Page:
Critics of political donations to school bond campaigns from companies that profit from the bonds are urging federal regulators to take bolder steps against what they call a “pay to play” practice.
The California Association of County Treasurers and Tax Collectors, as well as some financial firms, called on the Municipal Securities Rulemaking Board this month to consider banning donations from bond underwriters to bond campaigns.
The federal board had solicited feedback, much of which came in just before the Monday deadline, on a more cautious proposal to expand public disclosure of such donations. The board stated that enhanced transparency would help it decide whether more regulations – including a ban on the donations – would be necessary.
A financial industry trade association pushed back on some of the proposed regulations, and a conservative legal organization, the Center for Competitive Politics, argued that a ban would be unconstitutional.
An earlier California Watch story found that leading bond underwriters gave $1.8 million over the last five years to successful school bond measures in California, and in almost every case, school districts gave underwriting contracts to those same firms.
Help us do more.
Underwriters are middlemen who buy bonds from school districts and sell them to investors. While critics believe the campaign contributions affect school districts’ hiring of specific underwriters, the companies and school officials insist there is no influence.
Federal authorities already mandate disclosure of the contributions, but the proposed changes would require more information, such as the contribution date and the date an underwriter is hired. The changes also ask for more complete reporting of in-kind contributions, such as election-related work provided free of charge.
The additional information would help the Municipal Securities Rulemaking Board determine whether more restrictions are needed, said Ernesto Lanza, deputy executive director and chief legal officer.
Lanza said stories by California Watch and The Bond Buyer, a trade publication, helped trigger the new proposed rules.
"We want to make sure we have a very good handle on the level of potential problems being created in the marketplace," Lanza said. "You have groups of people who give (contributions) and the same people by and large get the business, but is it causal or not?"
The California county treasurers group supported the changes and advocated [PDF] that the board "go one step further" in banning the contributions outright.
Wayne Hammar, president of the association and Siskiyou County treasurer, said in an interview that when contributions influence the hiring of an underwriter instead of a competitive process, "we all end up paying for that as taxpayers."
Hammar said he hoped strengthening disclosure would keep underwriters "on their toes so that they know that people are watching them."
Two California companies that serve as financial advisers to local governments on bond issues, Magis Advisors and Government Financial Strategies, also pushed for more public disclosure – requiring more timely and searchable reporting of campaign contributions. Some financial advisers also make contributions to bond measures.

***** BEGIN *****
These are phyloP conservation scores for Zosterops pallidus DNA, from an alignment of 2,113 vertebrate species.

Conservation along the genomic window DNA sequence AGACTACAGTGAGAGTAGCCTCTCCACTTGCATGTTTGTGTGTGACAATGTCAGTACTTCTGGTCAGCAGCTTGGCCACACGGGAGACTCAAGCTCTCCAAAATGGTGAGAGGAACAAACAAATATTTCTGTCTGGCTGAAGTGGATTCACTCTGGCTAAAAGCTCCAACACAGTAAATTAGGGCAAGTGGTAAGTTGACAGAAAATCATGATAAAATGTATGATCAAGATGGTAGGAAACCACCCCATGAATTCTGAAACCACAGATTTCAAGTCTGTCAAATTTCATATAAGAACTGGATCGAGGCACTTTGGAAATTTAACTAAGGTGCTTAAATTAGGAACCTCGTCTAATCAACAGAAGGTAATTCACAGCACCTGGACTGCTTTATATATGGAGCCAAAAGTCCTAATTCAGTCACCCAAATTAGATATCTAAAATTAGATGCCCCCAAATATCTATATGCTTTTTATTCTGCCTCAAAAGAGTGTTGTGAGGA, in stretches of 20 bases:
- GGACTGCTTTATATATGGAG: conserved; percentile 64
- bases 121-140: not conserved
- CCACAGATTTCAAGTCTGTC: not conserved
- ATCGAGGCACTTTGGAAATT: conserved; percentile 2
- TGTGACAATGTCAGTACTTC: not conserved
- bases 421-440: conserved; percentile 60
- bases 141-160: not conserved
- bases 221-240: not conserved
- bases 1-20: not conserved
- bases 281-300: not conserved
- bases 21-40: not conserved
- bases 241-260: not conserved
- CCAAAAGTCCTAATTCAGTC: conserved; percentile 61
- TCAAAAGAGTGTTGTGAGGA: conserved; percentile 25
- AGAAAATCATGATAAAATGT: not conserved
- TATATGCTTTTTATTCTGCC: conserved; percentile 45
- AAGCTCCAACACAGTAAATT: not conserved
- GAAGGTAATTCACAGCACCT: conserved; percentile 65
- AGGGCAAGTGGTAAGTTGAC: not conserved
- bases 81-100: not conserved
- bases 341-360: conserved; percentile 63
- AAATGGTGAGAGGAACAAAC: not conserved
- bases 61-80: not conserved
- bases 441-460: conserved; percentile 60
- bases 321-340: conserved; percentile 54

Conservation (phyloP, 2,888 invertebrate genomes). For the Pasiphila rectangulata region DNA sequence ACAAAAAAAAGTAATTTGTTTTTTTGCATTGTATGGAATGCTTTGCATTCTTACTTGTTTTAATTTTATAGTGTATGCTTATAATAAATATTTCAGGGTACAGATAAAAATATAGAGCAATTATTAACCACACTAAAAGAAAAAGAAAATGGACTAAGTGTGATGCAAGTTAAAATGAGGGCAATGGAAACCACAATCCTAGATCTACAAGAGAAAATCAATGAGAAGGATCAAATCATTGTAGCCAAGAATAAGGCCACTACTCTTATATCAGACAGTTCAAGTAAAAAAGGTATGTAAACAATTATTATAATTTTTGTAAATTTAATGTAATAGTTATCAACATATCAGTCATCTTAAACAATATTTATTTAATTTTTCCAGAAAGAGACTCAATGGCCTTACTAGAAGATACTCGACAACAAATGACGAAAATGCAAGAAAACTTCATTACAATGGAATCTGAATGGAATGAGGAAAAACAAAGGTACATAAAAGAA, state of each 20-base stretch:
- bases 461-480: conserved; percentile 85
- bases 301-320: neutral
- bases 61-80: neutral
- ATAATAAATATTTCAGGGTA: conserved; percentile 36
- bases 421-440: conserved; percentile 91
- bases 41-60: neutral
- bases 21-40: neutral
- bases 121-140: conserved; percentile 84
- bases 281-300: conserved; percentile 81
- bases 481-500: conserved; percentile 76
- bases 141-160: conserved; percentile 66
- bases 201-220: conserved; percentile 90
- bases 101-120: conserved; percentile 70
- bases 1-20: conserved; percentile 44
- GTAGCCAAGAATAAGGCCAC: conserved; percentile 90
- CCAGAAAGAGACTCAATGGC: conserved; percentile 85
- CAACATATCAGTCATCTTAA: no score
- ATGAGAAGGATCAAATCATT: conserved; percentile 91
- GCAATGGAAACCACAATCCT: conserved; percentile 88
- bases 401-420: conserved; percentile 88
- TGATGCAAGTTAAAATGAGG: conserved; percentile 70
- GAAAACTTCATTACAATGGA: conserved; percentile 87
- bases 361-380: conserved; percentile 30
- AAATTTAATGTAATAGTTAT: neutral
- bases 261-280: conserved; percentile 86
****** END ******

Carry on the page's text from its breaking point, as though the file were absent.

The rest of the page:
"Government Financial Strategies is concerned about the lack of transparency in how school bond campaigns are funded, frequently by interested parties and in significant amounts, and how this leads to corruption," according to the Sacramento firm's statement [PDF] to the board.
On the other hand, the Securities Industry and Financial Markets Association, whose membership includes underwriting companies that make campaign contributions, objected [PDF] to some of the proposed regulations.
The association stated that its members "generally support transparency as a way to eliminate any possible perception of impropriety," but argued that some additional reporting requirements could cause "false positives," rousing suspicion where none is warranted. The group also said it could be impossible to pinpoint the exact date an underwriter is hired by a local government.
The Center for Competitive Politics, which advocates and litigates against campaign finance regulations, warned [PDF] securities officials that they are treading on constitutionally shaky ground. Any effort to curtail contributions probably would be challenged in court, said Allen Dickerson, the center's legal director.
The courts have upheld limiting contributions directly to candidates, but not to ballot measures. Candidates can be corrupted, the logic goes, but ballot measures can't.
The Center for Competitive Politics helped give birth to the current era of super political action committees through a case called SpeechNow.org v. Federal Election Commission. That case expanded on the U.S. Supreme Court's decision in Citizens United v. FEC, which struck down limits on corporate and union political spending.
Even the bond board's proposed disclosure requirements are problematic, Dickerson said – it seems officials are trying to "manufacture" evidence of a problem that hasn't been proven.
"To put out a regulation that will impose burdens on organizations just because we thought it might be interesting isn’t a great way to regulate," he said.